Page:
Like many philosophers, Descartes draws a distinction between the existence of a thing and its essence or nature. Even if an entity does not exist, presumably there is still a fact about what the entity would be like if it did exist. Sometimes Descartes speaks of an essence as an idea that is before a mind when it is thinking of an object (AT VIIIA 27–28, CSM I 212–13; AT IV 348–50, CSMK 279–81). Descartes also speaks of the essences as things that exist independently of our ideas of them – for example, when he discusses existing objects and the essences that constitute them (AT IV 348–50, CSMK 279–81). For Descartes, an essence or nature can exist in thought, and it can also exist in reality or in re.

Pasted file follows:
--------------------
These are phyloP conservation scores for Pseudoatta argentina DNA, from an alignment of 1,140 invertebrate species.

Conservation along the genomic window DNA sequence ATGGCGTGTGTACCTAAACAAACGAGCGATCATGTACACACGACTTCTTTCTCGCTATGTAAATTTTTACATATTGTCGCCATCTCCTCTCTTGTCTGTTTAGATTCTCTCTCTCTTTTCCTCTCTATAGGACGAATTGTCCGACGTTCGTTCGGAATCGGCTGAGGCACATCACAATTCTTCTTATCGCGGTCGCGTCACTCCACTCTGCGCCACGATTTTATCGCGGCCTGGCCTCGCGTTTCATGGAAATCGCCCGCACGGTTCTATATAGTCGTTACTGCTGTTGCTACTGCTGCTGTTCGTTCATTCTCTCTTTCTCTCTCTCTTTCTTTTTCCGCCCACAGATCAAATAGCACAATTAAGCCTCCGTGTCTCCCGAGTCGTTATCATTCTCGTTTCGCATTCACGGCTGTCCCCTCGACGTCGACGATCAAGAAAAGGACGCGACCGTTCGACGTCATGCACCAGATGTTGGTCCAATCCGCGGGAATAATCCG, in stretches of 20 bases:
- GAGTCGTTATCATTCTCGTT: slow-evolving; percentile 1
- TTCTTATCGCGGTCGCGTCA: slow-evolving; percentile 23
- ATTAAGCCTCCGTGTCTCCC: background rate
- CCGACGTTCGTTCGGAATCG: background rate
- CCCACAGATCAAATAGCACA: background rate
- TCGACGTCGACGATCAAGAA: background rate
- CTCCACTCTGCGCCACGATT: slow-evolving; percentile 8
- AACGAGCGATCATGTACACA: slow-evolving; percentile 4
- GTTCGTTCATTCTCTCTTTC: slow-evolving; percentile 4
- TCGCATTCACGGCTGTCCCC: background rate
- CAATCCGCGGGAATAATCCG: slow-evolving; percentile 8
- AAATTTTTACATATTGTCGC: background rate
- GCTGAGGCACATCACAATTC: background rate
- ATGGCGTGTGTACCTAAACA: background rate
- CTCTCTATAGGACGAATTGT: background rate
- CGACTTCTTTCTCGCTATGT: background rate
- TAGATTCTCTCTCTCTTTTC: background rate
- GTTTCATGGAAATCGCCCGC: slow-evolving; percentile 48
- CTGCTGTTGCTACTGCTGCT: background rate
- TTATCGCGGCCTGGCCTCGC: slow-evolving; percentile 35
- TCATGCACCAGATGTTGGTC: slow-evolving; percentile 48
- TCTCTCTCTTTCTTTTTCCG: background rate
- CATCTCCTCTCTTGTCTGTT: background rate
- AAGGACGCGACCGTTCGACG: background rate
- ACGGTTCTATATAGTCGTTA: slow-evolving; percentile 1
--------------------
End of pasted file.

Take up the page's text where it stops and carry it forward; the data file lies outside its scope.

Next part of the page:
Descartes introduces the notion of a true and immutable nature in the Fifth Meditation. One of the central goals of this meditation is to provide an additional argument for the existence of God, and Descartes sets up that argument by engaging a discussion of truths about triangles and other geometrical figures (see ontological argument). More specifically, he notices that there are “ideas of things which even though they may not exist anywhere outside me still cannot be called nothing” (AT VII 64, CSM II 44). The reason they cannot be called nothing is that “various truths can be demonstrated of them” – for example, that the three angles of a triangle add to two right angles, and that the longest side of a triangle subtends the triangle's greatest angle. Such truths “are not my invention” for we “clearly recognize [them] whether we want to or not” (AT VII 64, CSM II 44–45). There is something that we are picking out when we demonstrate a result about a triangle, an entity that puts constraints on what we can truly think about triangles and what we cannot. Triangular figures may not exist, but the fact that we recognize truths about them entails that triangles are “not merely nothing” but “have their own true and immutable natures” (AT VII 64–65, CSM II 44–45).